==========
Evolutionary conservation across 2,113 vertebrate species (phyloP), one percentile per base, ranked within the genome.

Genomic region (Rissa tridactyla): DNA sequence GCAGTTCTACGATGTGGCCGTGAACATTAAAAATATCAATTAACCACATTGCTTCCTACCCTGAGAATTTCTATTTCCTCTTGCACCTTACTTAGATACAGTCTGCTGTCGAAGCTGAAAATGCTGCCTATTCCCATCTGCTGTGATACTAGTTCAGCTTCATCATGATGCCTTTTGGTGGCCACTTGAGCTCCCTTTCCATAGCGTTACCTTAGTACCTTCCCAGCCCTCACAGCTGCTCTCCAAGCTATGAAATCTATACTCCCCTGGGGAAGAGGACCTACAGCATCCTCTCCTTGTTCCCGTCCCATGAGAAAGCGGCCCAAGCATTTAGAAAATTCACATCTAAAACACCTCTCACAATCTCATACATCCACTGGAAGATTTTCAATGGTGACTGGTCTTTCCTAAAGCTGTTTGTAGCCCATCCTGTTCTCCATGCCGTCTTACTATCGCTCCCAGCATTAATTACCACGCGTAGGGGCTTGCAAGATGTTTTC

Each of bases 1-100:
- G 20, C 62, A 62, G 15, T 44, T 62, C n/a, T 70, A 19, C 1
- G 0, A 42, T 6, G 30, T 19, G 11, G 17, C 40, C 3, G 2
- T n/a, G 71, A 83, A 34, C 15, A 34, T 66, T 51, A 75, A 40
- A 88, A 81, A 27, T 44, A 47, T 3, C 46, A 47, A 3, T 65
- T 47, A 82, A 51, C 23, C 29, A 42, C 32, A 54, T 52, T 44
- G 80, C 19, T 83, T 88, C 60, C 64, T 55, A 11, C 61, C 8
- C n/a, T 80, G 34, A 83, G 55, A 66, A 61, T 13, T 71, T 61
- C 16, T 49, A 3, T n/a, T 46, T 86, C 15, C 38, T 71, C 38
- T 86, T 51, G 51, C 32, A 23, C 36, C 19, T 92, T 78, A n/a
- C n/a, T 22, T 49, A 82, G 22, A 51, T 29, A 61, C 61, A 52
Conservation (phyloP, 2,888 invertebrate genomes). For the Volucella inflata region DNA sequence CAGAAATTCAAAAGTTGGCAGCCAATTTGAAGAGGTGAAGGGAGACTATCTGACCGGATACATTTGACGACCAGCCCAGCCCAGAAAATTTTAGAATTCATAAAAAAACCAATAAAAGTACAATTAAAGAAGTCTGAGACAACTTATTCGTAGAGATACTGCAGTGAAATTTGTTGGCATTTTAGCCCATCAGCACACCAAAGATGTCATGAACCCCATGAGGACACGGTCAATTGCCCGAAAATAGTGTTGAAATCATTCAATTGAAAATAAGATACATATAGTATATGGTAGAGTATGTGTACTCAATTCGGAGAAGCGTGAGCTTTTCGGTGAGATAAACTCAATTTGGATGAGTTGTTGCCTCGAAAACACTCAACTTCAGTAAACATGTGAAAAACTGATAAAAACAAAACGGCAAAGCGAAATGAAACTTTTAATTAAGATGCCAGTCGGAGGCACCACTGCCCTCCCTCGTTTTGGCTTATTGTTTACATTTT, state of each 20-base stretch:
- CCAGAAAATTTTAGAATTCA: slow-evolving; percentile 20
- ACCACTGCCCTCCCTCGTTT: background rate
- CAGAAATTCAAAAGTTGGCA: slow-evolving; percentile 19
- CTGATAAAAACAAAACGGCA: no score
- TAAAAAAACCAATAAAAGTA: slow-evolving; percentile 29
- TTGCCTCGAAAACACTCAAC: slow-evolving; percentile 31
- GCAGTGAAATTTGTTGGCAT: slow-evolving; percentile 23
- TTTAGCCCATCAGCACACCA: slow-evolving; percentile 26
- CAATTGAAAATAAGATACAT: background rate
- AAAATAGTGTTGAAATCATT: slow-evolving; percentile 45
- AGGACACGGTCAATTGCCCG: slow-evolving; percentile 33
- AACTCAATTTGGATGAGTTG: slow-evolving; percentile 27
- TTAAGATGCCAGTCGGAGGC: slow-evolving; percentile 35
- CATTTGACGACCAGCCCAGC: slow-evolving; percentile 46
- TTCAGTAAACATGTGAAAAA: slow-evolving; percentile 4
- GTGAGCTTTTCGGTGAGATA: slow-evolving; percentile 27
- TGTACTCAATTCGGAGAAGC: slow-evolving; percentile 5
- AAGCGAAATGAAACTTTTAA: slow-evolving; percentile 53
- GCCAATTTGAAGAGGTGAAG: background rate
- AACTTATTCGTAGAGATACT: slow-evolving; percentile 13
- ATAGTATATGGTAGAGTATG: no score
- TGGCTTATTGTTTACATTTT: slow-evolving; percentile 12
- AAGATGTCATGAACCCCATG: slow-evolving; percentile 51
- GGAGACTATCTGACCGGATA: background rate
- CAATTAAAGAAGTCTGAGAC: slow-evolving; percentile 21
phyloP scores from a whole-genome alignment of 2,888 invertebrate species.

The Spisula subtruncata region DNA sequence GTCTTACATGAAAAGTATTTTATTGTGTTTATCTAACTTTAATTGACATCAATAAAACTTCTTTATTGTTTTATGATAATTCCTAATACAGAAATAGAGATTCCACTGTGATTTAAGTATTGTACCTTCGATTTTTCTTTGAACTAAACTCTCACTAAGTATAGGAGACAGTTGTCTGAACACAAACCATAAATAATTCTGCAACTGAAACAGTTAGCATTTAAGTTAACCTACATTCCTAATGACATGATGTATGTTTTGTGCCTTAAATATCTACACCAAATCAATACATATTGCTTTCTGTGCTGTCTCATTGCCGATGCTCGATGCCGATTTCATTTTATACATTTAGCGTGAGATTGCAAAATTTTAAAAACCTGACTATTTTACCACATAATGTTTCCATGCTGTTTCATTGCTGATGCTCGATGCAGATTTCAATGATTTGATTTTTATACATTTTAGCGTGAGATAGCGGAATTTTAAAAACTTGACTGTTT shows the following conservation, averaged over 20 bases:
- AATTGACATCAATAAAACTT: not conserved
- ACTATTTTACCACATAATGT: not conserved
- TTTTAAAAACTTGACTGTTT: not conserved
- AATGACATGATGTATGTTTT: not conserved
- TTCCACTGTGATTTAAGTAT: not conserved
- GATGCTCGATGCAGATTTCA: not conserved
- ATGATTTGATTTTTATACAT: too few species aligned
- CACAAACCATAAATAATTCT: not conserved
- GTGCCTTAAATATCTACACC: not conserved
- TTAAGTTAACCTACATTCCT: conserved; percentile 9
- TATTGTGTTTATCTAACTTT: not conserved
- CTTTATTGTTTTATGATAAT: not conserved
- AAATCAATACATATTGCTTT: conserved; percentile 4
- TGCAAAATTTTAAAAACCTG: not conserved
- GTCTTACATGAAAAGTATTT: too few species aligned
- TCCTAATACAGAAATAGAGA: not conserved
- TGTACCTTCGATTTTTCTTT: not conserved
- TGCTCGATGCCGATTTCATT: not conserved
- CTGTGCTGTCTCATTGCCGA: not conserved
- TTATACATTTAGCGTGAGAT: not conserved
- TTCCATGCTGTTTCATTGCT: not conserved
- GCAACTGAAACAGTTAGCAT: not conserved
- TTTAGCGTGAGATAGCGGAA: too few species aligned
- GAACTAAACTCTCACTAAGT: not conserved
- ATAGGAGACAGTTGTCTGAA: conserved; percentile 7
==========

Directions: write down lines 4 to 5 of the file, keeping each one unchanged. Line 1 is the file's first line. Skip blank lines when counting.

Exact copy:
- G 20, C 62, A 62, G 15, T 44, T 62, C n/a, T 70, A 19, C 1
- G 0, A 42, T 6, G 30, T 19, G 11, G 17, C 40, C 3, G 2